Heading into A New Afghan War
Patrick J. Buchanan
July 10 2002
"We face an entirely new war," said Gen. MacArthur, as he realized that the hordes of Chinese "volunteers" coming over the Yalu meant Beijing was now intervening massively in the Korean War.
That war would last three more years. And the recent horrors in Afghanistan suggest we may be headed for a wider war.
On Saturday, Vice President Abdul Qadir was assassinated in Kabul in broad daylight. His killers fled in a taxi. Qadir was the highest ranking Pashtun in the government, excepting only President Karzai himself.
Along with Defense Minister Mohammad Fahim, Qadir had been targeted in April, when he and Gen. Fahim arrived to inaugurate a poppy-eradication program in Qadir's home province of Nangahar. In Feburary, the tourism minister was murdered by a mob at Kabul airport.
Days ago, in the bloodiest friendly fire incident of the war, U.S. air strikes reportedly killed 48 Afghans and wounded 117, including women and children. While U.S. officers have yet to locate all the wounded or the graves of the claimed dead, neither have they found the anti-aircraft gun that precipitated the attacks.
Fearing instability in Kabul, three U.S. senators Sunday urged a commitment beyond the 7,000 U.S. troops already in the country. Sen. Chuck Hagel even raised the specter of an American defeat: "If we lose there, if this goes backward, this will be a huge defeat for us symbolically in that region, in the world, for our word, confidence in Americans all over the world. We cannot allow this to go down."
His call for deeper intervention and Karzai's call for more American troops is echoed by Sen. Evan Bayh: "If all you do is secure the capital and allow instability to fester around the country, I think we're running a real risk that the gains we made during the war could be lost by an insufficient peace. ... My own view is, we went to war, we won the war, let's not lose it now. And I think we need to take stronger security steps."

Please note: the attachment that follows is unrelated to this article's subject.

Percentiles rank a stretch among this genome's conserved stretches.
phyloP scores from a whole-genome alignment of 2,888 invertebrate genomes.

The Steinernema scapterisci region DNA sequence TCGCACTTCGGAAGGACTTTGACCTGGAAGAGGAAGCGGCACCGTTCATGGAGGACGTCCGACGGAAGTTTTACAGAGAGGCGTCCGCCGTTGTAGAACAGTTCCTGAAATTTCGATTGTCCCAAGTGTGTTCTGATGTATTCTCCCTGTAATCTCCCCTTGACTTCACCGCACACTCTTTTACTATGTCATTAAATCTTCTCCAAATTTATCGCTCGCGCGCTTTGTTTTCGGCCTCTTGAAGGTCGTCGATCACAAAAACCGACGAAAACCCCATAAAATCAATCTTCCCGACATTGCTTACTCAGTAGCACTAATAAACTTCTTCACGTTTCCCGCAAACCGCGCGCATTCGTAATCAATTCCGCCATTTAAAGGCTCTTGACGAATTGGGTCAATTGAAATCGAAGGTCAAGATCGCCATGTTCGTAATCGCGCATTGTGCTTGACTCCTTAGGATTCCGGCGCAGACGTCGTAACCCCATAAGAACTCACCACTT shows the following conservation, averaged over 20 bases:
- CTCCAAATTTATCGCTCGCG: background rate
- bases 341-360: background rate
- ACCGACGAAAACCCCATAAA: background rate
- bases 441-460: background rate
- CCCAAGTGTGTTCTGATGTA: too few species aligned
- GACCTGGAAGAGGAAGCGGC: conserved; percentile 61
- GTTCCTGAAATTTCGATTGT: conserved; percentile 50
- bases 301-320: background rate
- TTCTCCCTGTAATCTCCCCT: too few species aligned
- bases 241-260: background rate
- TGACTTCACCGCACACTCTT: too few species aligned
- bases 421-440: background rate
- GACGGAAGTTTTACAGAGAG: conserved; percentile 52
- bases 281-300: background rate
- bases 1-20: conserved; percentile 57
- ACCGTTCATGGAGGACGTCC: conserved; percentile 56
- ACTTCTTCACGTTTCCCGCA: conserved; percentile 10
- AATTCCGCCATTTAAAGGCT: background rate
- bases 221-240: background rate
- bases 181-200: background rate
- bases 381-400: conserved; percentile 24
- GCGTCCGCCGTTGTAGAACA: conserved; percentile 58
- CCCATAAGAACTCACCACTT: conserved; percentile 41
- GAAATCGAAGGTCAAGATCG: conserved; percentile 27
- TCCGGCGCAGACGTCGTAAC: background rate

The chairman of the Intelligence Committee, Sen. Bob Graham, said of Qadir' s killing, it "may indicate that we are going to have to be more of a participant in some of the security activities ... to create a climate in which the new government can be established." We must, he added, "spend more effort figuring out how to do the final chapters of our involvement in nations and do them as well as we do the first."
With due respect to Graham, no nation has ever done the "final chapters" of Afghanistan "well," as the Afghans tend to want to write those chapters themselves, and turn savagely on outsiders who come to teach them how to live.
President Bush may soon face a decision as critical as that of Liberalism's Best and Brightest to fight the Vietnam War.
Clearly, the days of easy victories are over. When the Taliban decided to stand and fight U.S. power, it was suicidal. Smart bombs guided to their targets by U.S. Special Forces destroyed the Taliban positions before they could engage the Northern Alliance.
But while crushing a Taliban army in conventional war may be a warm-up exercise for the United States, running down assassins and cells of Pashtun fighters in the countryside and the cities of Afghanistan and Pakistan will be a longer, bloodier assignment for U.S. ground forces, if Bush orders them to undertake it. He might ask the Israelis what it was like fighting Hezbollah in southern Lebanon.
In Phase II of this Afghan war, not all the odds favor the visiting team. The huge Pashtun tribe bitterly resents the Tajiks dominating the cabinet. The warlords who welcomed U.S. troops who came to crush the Tablian will not welcome U.S. troops who arrive to take away their warlord powers. Iran, China and Russia had no objections to the U.S. smashing a Taliban they detested. They do object to the permanent U.S. military presence we are establishing in Central Asia, where they live.
America is detested by many Pakistanis for having abandoned them after the Cold War, for what we did to their Taliban allies, for being an infidel superpower that dictates to the Islamic world. President Musharraf is mocked as "Busharraf" by many Pakistanis and is seen as a U.S. puppet who sold out both the Taliban and the Muslim "freedom fighters" seeking to liberate Kashmir – in return for Yankee dollars and a Bush blessing for his dictatorship.
Before heeding the bipartisan chorus to send more U.S. troops in, the president should reflect: The Soviet empire was defeated and collapsed because it intervened to set up and prop up an Afghan regime that ignited both a nationalist war and a holy war. On which side of nationalism and jihad will we Americans be, when we go in?
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